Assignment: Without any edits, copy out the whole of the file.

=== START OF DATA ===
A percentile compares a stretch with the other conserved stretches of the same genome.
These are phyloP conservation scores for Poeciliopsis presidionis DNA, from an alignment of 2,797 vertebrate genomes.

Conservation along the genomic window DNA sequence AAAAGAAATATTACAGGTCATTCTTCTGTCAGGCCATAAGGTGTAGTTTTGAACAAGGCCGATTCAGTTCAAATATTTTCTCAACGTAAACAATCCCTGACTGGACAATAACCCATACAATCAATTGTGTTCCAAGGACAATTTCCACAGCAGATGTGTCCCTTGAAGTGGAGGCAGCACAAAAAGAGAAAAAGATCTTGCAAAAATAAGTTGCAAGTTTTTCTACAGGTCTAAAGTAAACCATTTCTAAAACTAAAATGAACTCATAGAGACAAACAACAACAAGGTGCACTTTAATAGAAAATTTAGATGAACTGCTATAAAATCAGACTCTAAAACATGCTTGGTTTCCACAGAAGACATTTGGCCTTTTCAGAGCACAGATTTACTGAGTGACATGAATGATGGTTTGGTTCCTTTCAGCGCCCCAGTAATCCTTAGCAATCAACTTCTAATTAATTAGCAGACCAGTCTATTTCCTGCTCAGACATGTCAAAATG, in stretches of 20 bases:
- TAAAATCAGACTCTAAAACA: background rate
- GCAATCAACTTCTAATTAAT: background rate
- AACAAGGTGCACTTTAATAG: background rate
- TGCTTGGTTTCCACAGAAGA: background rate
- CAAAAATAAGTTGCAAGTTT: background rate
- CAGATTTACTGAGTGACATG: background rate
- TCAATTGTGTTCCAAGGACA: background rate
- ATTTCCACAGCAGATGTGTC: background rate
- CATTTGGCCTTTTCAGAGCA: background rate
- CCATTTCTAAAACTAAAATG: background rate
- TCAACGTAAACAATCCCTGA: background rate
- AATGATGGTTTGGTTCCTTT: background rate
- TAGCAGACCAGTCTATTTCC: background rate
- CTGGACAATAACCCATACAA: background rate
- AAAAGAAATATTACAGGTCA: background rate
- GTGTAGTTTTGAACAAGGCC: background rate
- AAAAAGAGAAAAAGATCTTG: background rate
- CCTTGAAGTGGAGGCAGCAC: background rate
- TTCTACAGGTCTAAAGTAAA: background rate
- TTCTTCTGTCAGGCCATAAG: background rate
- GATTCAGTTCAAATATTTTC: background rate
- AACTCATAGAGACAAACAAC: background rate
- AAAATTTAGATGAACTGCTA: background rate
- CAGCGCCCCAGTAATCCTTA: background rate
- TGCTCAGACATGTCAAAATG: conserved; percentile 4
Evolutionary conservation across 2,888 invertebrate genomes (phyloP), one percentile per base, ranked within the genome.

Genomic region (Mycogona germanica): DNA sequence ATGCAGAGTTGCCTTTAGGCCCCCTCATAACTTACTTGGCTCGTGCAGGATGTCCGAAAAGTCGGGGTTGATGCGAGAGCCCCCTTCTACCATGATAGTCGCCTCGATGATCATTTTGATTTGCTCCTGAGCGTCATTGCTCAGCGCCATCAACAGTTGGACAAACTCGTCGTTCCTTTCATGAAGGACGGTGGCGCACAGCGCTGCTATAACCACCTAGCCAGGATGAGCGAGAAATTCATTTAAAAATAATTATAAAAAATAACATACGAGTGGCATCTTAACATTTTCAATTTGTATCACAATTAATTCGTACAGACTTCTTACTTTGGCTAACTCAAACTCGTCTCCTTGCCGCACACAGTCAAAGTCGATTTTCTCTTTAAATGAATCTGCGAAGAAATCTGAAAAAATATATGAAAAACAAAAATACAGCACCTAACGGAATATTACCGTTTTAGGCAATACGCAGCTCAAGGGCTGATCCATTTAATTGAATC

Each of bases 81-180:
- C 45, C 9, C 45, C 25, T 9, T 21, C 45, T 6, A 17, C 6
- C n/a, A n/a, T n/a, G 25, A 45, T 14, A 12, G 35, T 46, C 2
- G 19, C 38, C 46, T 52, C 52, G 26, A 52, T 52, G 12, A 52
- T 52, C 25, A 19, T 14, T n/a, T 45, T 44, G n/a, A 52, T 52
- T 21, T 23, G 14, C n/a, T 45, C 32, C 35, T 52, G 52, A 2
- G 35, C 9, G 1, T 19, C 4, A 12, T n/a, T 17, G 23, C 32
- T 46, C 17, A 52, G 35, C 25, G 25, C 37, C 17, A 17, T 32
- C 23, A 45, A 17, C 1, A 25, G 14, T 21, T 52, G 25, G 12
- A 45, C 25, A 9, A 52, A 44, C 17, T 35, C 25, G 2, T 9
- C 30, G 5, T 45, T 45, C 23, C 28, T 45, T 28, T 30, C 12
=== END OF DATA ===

A percentile compares a stretch with the other conserved stretches of the same genome.
These are phyloP conservation scores for Poeciliopsis presidionis DNA, from an alignment of 2,797 vertebrate genomes.

Conservation along the genomic window DNA sequence AAAAGAAATATTACAGGTCATTCTTCTGTCAGGCCATAAGGTGTAGTTTTGAACAAGGCCGATTCAGTTCAAATATTTTCTCAACGTAAACAATCCCTGACTGGACAATAACCCATACAATCAATTGTGTTCCAAGGACAATTTCCACAGCAGATGTGTCCCTTGAAGTGGAGGCAGCACAAAAAGAGAAAAAGATCTTGCAAAAATAAGTTGCAAGTTTTTCTACAGGTCTAAAGTAAACCATTTCTAAAACTAAAATGAACTCATAGAGACAAACAACAACAAGGTGCACTTTAATAGAAAATTTAGATGAACTGCTATAAAATCAGACTCTAAAACATGCTTGGTTTCCACAGAAGACATTTGGCCTTTTCAGAGCACAGATTTACTGAGTGACATGAATGATGGTTTGGTTCCTTTCAGCGCCCCAGTAATCCTTAGCAATCAACTTCTAATTAATTAGCAGACCAGTCTATTTCCTGCTCAGACATGTCAAAATG, in stretches of 20 bases:
- TAAAATCAGACTCTAAAACA: background rate
- GCAATCAACTTCTAATTAAT: background rate
- AACAAGGTGCACTTTAATAG: background rate
- TGCTTGGTTTCCACAGAAGA: background rate
- CAAAAATAAGTTGCAAGTTT: background rate
- CAGATTTACTGAGTGACATG: background rate
- TCAATTGTGTTCCAAGGACA: background rate
- ATTTCCACAGCAGATGTGTC: background rate
- CATTTGGCCTTTTCAGAGCA: background rate
- CCATTTCTAAAACTAAAATG: background rate
- TCAACGTAAACAATCCCTGA: background rate
- AATGATGGTTTGGTTCCTTT: background rate
- TAGCAGACCAGTCTATTTCC: background rate
- CTGGACAATAACCCATACAA: background rate
- AAAAGAAATATTACAGGTCA: background rate
- GTGTAGTTTTGAACAAGGCC: background rate
- AAAAAGAGAAAAAGATCTTG: background rate
- CCTTGAAGTGGAGGCAGCAC: background rate
- TTCTACAGGTCTAAAGTAAA: background rate
- TTCTTCTGTCAGGCCATAAG: background rate
- GATTCAGTTCAAATATTTTC: background rate
- AACTCATAGAGACAAACAAC: background rate
- AAAATTTAGATGAACTGCTA: background rate
- CAGCGCCCCAGTAATCCTTA: background rate
- TGCTCAGACATGTCAAAATG: conserved; percentile 4
Evolutionary conservation across 2,888 invertebrate genomes (phyloP), one percentile per base, ranked within the genome.

Genomic region (Mycogona germanica): DNA sequence ATGCAGAGTTGCCTTTAGGCCCCCTCATAACTTACTTGGCTCGTGCAGGATGTCCGAAAAGTCGGGGTTGATGCGAGAGCCCCCTTCTACCATGATAGTCGCCTCGATGATCATTTTGATTTGCTCCTGAGCGTCATTGCTCAGCGCCATCAACAGTTGGACAAACTCGTCGTTCCTTTCATGAAGGACGGTGGCGCACAGCGCTGCTATAACCACCTAGCCAGGATGAGCGAGAAATTCATTTAAAAATAATTATAAAAAATAACATACGAGTGGCATCTTAACATTTTCAATTTGTATCACAATTAATTCGTACAGACTTCTTACTTTGGCTAACTCAAACTCGTCTCCTTGCCGCACACAGTCAAAGTCGATTTTCTCTTTAAATGAATCTGCGAAGAAATCTGAAAAAATATATGAAAAACAAAAATACAGCACCTAACGGAATATTACCGTTTTAGGCAATACGCAGCTCAAGGGCTGATCCATTTAATTGAATC

Each of bases 81-180:
- C 45, C 9, C 45, C 25, T 9, T 21, C 45, T 6, A 17, C 6
- C n/a, A n/a, T n/a, G 25, A 45, T 14, A 12, G 35, T 46, C 2
- G 19, C 38, C 46, T 52, C 52, G 26, A 52, T 52, G 12, A 52
- T 52, C 25, A 19, T 14, T n/a, T 45, T 44, G n/a, A 52, T 52
- T 21, T 23, G 14, C n/a, T 45, C 32, C 35, T 52, G 52, A 2
- G 35, C 9, G 1, T 19, C 4, A 12, T n/a, T 17, G 23, C 32
- T 46, C 17, A 52, G 35, C 25, G 25, C 37, C 17, A 17, T 32
- C 23, A 45, A 17, C 1, A 25, G 14, T 21, T 52, G 25, G 12
- A 45, C 25, A 9, A 52, A 44, C 17, T 35, C 25, G 2, T 9
- C 30, G 5, T 45, T 45, C 23, C 28, T 45, T 28, T 30, C 12